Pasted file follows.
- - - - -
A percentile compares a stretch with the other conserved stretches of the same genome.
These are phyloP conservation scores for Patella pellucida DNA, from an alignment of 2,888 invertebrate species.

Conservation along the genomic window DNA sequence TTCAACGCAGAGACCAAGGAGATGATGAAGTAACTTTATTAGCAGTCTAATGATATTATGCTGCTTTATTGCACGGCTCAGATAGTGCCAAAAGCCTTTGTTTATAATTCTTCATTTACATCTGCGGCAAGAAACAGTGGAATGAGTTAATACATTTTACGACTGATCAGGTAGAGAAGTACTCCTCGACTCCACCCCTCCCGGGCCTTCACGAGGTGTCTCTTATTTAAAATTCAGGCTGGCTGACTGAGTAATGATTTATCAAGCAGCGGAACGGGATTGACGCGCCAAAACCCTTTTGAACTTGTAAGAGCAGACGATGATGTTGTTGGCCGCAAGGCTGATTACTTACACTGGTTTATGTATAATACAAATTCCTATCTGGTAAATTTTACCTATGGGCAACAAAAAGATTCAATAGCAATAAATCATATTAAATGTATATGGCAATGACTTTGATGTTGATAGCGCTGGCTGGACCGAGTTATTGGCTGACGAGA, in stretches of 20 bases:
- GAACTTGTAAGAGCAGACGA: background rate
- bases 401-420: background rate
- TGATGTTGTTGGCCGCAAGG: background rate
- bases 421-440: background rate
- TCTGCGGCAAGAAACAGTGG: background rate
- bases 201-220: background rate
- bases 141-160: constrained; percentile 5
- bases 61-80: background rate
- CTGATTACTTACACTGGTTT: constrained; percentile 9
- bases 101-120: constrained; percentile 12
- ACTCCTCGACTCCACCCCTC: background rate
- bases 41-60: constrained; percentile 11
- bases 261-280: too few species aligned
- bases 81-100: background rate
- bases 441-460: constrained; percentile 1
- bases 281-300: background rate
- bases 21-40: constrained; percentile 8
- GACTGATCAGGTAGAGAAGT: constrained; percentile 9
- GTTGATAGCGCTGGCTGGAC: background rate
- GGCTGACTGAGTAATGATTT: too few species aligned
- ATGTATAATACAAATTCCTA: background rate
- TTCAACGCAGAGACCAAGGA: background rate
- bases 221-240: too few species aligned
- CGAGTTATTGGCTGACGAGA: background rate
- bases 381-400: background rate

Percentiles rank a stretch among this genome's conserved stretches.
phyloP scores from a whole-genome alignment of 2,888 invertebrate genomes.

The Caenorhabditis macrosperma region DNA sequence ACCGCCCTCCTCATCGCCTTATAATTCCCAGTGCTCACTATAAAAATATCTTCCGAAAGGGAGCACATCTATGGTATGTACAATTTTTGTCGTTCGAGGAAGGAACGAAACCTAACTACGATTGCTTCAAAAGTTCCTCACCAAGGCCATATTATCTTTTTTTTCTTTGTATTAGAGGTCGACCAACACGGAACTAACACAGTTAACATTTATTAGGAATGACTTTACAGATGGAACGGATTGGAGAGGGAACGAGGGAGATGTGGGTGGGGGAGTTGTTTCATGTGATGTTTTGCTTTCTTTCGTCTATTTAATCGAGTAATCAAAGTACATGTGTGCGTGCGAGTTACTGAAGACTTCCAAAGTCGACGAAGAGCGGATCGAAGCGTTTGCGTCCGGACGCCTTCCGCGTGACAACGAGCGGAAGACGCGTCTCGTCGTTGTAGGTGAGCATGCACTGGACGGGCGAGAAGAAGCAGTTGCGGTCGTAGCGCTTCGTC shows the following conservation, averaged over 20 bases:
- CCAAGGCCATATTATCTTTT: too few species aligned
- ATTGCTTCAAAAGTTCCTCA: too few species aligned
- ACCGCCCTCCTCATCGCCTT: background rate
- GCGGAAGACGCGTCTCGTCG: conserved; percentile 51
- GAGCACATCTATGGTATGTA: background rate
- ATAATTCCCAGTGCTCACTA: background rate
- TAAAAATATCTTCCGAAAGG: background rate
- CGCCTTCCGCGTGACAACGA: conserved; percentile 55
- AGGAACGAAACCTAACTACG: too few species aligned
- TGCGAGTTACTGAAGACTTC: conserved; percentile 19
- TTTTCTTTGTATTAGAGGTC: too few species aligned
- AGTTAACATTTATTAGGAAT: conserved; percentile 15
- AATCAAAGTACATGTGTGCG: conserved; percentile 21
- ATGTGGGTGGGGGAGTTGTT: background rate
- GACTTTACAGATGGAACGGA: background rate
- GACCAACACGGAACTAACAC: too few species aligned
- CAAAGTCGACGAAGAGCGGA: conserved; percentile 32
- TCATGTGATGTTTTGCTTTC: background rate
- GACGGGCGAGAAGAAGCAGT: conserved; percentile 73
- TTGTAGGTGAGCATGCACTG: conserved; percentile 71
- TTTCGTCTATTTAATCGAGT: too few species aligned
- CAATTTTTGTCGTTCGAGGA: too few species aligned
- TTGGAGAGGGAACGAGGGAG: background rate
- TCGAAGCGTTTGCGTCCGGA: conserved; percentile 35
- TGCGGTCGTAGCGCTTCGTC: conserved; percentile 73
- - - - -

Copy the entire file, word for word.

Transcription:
A percentile compares a stretch with the other conserved stretches of the same genome.
These are phyloP conservation scores for Patella pellucida DNA, from an alignment of 2,888 invertebrate species.

Conservation along the genomic window DNA sequence TTCAACGCAGAGACCAAGGAGATGATGAAGTAACTTTATTAGCAGTCTAATGATATTATGCTGCTTTATTGCACGGCTCAGATAGTGCCAAAAGCCTTTGTTTATAATTCTTCATTTACATCTGCGGCAAGAAACAGTGGAATGAGTTAATACATTTTACGACTGATCAGGTAGAGAAGTACTCCTCGACTCCACCCCTCCCGGGCCTTCACGAGGTGTCTCTTATTTAAAATTCAGGCTGGCTGACTGAGTAATGATTTATCAAGCAGCGGAACGGGATTGACGCGCCAAAACCCTTTTGAACTTGTAAGAGCAGACGATGATGTTGTTGGCCGCAAGGCTGATTACTTACACTGGTTTATGTATAATACAAATTCCTATCTGGTAAATTTTACCTATGGGCAACAAAAAGATTCAATAGCAATAAATCATATTAAATGTATATGGCAATGACTTTGATGTTGATAGCGCTGGCTGGACCGAGTTATTGGCTGACGAGA, in stretches of 20 bases:
- GAACTTGTAAGAGCAGACGA: background rate
- bases 401-420: background rate
- TGATGTTGTTGGCCGCAAGG: background rate
- bases 421-440: background rate
- TCTGCGGCAAGAAACAGTGG: background rate
- bases 201-220: background rate
- bases 141-160: constrained; percentile 5
- bases 61-80: background rate
- CTGATTACTTACACTGGTTT: constrained; percentile 9
- bases 101-120: constrained; percentile 12
- ACTCCTCGACTCCACCCCTC: background rate
- bases 41-60: constrained; percentile 11
- bases 261-280: too few species aligned
- bases 81-100: background rate
- bases 441-460: constrained; percentile 1
- bases 281-300: background rate
- bases 21-40: constrained; percentile 8
- GACTGATCAGGTAGAGAAGT: constrained; percentile 9
- GTTGATAGCGCTGGCTGGAC: background rate
- GGCTGACTGAGTAATGATTT: too few species aligned
- ATGTATAATACAAATTCCTA: background rate
- TTCAACGCAGAGACCAAGGA: background rate
- bases 221-240: too few species aligned
- CGAGTTATTGGCTGACGAGA: background rate
- bases 381-400: background rate

Percentiles rank a stretch among this genome's conserved stretches.
phyloP scores from a whole-genome alignment of 2,888 invertebrate genomes.

The Caenorhabditis macrosperma region DNA sequence ACCGCCCTCCTCATCGCCTTATAATTCCCAGTGCTCACTATAAAAATATCTTCCGAAAGGGAGCACATCTATGGTATGTACAATTTTTGTCGTTCGAGGAAGGAACGAAACCTAACTACGATTGCTTCAAAAGTTCCTCACCAAGGCCATATTATCTTTTTTTTCTTTGTATTAGAGGTCGACCAACACGGAACTAACACAGTTAACATTTATTAGGAATGACTTTACAGATGGAACGGATTGGAGAGGGAACGAGGGAGATGTGGGTGGGGGAGTTGTTTCATGTGATGTTTTGCTTTCTTTCGTCTATTTAATCGAGTAATCAAAGTACATGTGTGCGTGCGAGTTACTGAAGACTTCCAAAGTCGACGAAGAGCGGATCGAAGCGTTTGCGTCCGGACGCCTTCCGCGTGACAACGAGCGGAAGACGCGTCTCGTCGTTGTAGGTGAGCATGCACTGGACGGGCGAGAAGAAGCAGTTGCGGTCGTAGCGCTTCGTC shows the following conservation, averaged over 20 bases:
- CCAAGGCCATATTATCTTTT: too few species aligned
- ATTGCTTCAAAAGTTCCTCA: too few species aligned
- ACCGCCCTCCTCATCGCCTT: background rate
- GCGGAAGACGCGTCTCGTCG: conserved; percentile 51
- GAGCACATCTATGGTATGTA: background rate
- ATAATTCCCAGTGCTCACTA: background rate
- TAAAAATATCTTCCGAAAGG: background rate
- CGCCTTCCGCGTGACAACGA: conserved; percentile 55
- AGGAACGAAACCTAACTACG: too few species aligned
- TGCGAGTTACTGAAGACTTC: conserved; percentile 19
- TTTTCTTTGTATTAGAGGTC: too few species aligned
- AGTTAACATTTATTAGGAAT: conserved; percentile 15
- AATCAAAGTACATGTGTGCG: conserved; percentile 21
- ATGTGGGTGGGGGAGTTGTT: background rate
- GACTTTACAGATGGAACGGA: background rate
- GACCAACACGGAACTAACAC: too few species aligned
- CAAAGTCGACGAAGAGCGGA: conserved; percentile 32
- TCATGTGATGTTTTGCTTTC: background rate
- GACGGGCGAGAAGAAGCAGT: conserved; percentile 73
- TTGTAGGTGAGCATGCACTG: conserved; percentile 71
- TTTCGTCTATTTAATCGAGT: too few species aligned
- CAATTTTTGTCGTTCGAGGA: too few species aligned
- TTGGAGAGGGAACGAGGGAG: background rate
- TCGAAGCGTTTGCGTCCGGA: conserved; percentile 35
- TGCGGTCGTAGCGCTTCGTC: conserved; percentile 73